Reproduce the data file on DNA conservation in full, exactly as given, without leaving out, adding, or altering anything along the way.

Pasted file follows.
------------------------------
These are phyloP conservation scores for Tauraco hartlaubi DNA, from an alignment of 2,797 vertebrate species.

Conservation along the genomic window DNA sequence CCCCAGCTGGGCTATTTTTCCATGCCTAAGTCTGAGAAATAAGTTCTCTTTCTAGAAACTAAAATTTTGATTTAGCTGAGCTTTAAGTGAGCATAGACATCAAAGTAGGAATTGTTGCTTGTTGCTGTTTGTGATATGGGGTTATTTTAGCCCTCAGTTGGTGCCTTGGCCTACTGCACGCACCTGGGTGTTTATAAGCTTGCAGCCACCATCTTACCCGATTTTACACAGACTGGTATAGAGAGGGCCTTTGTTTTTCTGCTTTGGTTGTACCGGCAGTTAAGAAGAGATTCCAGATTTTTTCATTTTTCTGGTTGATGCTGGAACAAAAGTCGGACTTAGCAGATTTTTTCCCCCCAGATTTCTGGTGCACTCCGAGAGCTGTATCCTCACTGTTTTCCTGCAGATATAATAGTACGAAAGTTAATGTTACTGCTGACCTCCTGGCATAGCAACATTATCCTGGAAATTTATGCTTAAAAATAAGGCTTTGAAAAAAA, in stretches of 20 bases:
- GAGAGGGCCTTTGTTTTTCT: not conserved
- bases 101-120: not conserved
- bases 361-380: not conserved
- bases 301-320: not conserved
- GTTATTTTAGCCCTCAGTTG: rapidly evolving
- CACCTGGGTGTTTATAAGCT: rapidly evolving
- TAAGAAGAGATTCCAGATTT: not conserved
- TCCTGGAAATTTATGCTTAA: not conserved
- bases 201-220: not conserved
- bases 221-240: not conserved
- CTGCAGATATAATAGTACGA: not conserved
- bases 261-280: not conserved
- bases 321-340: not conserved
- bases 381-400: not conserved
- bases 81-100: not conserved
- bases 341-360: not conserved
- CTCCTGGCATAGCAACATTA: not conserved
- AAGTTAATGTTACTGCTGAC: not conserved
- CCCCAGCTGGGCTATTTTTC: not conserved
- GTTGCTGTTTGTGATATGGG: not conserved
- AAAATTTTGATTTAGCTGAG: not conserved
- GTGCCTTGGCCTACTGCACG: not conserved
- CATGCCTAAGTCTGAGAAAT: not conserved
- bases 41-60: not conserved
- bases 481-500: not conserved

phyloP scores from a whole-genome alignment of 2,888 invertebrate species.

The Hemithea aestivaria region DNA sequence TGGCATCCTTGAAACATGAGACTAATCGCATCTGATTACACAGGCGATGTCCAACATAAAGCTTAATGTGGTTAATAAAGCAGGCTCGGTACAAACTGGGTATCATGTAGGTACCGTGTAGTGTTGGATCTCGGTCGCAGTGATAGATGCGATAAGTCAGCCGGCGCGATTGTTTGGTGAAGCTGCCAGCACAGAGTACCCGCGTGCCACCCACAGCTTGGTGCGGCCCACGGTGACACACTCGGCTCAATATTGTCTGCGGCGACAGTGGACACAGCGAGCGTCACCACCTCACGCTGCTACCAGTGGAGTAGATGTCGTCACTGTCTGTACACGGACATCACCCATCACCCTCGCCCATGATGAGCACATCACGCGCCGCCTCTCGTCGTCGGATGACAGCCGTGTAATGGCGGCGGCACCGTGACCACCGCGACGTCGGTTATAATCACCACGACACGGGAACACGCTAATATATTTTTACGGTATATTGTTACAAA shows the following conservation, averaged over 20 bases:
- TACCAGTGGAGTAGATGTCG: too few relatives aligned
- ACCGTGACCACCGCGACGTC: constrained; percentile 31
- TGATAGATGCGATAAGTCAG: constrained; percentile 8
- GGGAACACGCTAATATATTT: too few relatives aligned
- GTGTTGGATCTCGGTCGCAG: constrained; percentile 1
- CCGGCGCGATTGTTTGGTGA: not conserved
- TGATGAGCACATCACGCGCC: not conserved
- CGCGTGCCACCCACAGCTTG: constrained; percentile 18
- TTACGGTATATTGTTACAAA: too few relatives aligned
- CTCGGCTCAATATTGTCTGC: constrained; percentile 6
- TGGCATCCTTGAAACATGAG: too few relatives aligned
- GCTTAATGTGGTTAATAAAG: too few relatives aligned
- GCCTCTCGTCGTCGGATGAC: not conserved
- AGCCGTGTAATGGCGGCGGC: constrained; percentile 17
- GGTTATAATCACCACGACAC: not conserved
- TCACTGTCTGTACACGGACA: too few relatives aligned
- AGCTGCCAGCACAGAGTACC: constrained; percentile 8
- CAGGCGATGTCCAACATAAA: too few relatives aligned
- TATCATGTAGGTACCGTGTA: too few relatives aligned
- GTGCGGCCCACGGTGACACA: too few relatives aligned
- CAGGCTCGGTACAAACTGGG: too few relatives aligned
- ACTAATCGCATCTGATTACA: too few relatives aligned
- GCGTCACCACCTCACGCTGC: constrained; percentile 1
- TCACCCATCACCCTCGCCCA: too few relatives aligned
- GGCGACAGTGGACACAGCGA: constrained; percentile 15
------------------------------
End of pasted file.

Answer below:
These are phyloP conservation scores for Tauraco hartlaubi DNA, from an alignment of 2,797 vertebrate species.

Conservation along the genomic window DNA sequence CCCCAGCTGGGCTATTTTTCCATGCCTAAGTCTGAGAAATAAGTTCTCTTTCTAGAAACTAAAATTTTGATTTAGCTGAGCTTTAAGTGAGCATAGACATCAAAGTAGGAATTGTTGCTTGTTGCTGTTTGTGATATGGGGTTATTTTAGCCCTCAGTTGGTGCCTTGGCCTACTGCACGCACCTGGGTGTTTATAAGCTTGCAGCCACCATCTTACCCGATTTTACACAGACTGGTATAGAGAGGGCCTTTGTTTTTCTGCTTTGGTTGTACCGGCAGTTAAGAAGAGATTCCAGATTTTTTCATTTTTCTGGTTGATGCTGGAACAAAAGTCGGACTTAGCAGATTTTTTCCCCCCAGATTTCTGGTGCACTCCGAGAGCTGTATCCTCACTGTTTTCCTGCAGATATAATAGTACGAAAGTTAATGTTACTGCTGACCTCCTGGCATAGCAACATTATCCTGGAAATTTATGCTTAAAAATAAGGCTTTGAAAAAAA, in stretches of 20 bases:
- GAGAGGGCCTTTGTTTTTCT: not conserved
- bases 101-120: not conserved
- bases 361-380: not conserved
- bases 301-320: not conserved
- GTTATTTTAGCCCTCAGTTG: rapidly evolving
- CACCTGGGTGTTTATAAGCT: rapidly evolving
- TAAGAAGAGATTCCAGATTT: not conserved
- TCCTGGAAATTTATGCTTAA: not conserved
- bases 201-220: not conserved
- bases 221-240: not conserved
- CTGCAGATATAATAGTACGA: not conserved
- bases 261-280: not conserved
- bases 321-340: not conserved
- bases 381-400: not conserved
- bases 81-100: not conserved
- bases 341-360: not conserved
- CTCCTGGCATAGCAACATTA: not conserved
- AAGTTAATGTTACTGCTGAC: not conserved
- CCCCAGCTGGGCTATTTTTC: not conserved
- GTTGCTGTTTGTGATATGGG: not conserved
- AAAATTTTGATTTAGCTGAG: not conserved
- GTGCCTTGGCCTACTGCACG: not conserved
- CATGCCTAAGTCTGAGAAAT: not conserved
- bases 41-60: not conserved
- bases 481-500: not conserved

phyloP scores from a whole-genome alignment of 2,888 invertebrate species.

The Hemithea aestivaria region DNA sequence TGGCATCCTTGAAACATGAGACTAATCGCATCTGATTACACAGGCGATGTCCAACATAAAGCTTAATGTGGTTAATAAAGCAGGCTCGGTACAAACTGGGTATCATGTAGGTACCGTGTAGTGTTGGATCTCGGTCGCAGTGATAGATGCGATAAGTCAGCCGGCGCGATTGTTTGGTGAAGCTGCCAGCACAGAGTACCCGCGTGCCACCCACAGCTTGGTGCGGCCCACGGTGACACACTCGGCTCAATATTGTCTGCGGCGACAGTGGACACAGCGAGCGTCACCACCTCACGCTGCTACCAGTGGAGTAGATGTCGTCACTGTCTGTACACGGACATCACCCATCACCCTCGCCCATGATGAGCACATCACGCGCCGCCTCTCGTCGTCGGATGACAGCCGTGTAATGGCGGCGGCACCGTGACCACCGCGACGTCGGTTATAATCACCACGACACGGGAACACGCTAATATATTTTTACGGTATATTGTTACAAA shows the following conservation, averaged over 20 bases:
- TACCAGTGGAGTAGATGTCG: too few relatives aligned
- ACCGTGACCACCGCGACGTC: constrained; percentile 31
- TGATAGATGCGATAAGTCAG: constrained; percentile 8
- GGGAACACGCTAATATATTT: too few relatives aligned
- GTGTTGGATCTCGGTCGCAG: constrained; percentile 1
- CCGGCGCGATTGTTTGGTGA: not conserved
- TGATGAGCACATCACGCGCC: not conserved
- CGCGTGCCACCCACAGCTTG: constrained; percentile 18
- TTACGGTATATTGTTACAAA: too few relatives aligned
- CTCGGCTCAATATTGTCTGC: constrained; percentile 6
- TGGCATCCTTGAAACATGAG: too few relatives aligned
- GCTTAATGTGGTTAATAAAG: too few relatives aligned
- GCCTCTCGTCGTCGGATGAC: not conserved
- AGCCGTGTAATGGCGGCGGC: constrained; percentile 17
- GGTTATAATCACCACGACAC: not conserved
- TCACTGTCTGTACACGGACA: too few relatives aligned
- AGCTGCCAGCACAGAGTACC: constrained; percentile 8
- CAGGCGATGTCCAACATAAA: too few relatives aligned
- TATCATGTAGGTACCGTGTA: too few relatives aligned
- GTGCGGCCCACGGTGACACA: too few relatives aligned
- CAGGCTCGGTACAAACTGGG: too few relatives aligned
- ACTAATCGCATCTGATTACA: too few relatives aligned
- GCGTCACCACCTCACGCTGC: constrained; percentile 1
- TCACCCATCACCCTCGCCCA: too few relatives aligned
- GGCGACAGTGGACACAGCGA: constrained; percentile 15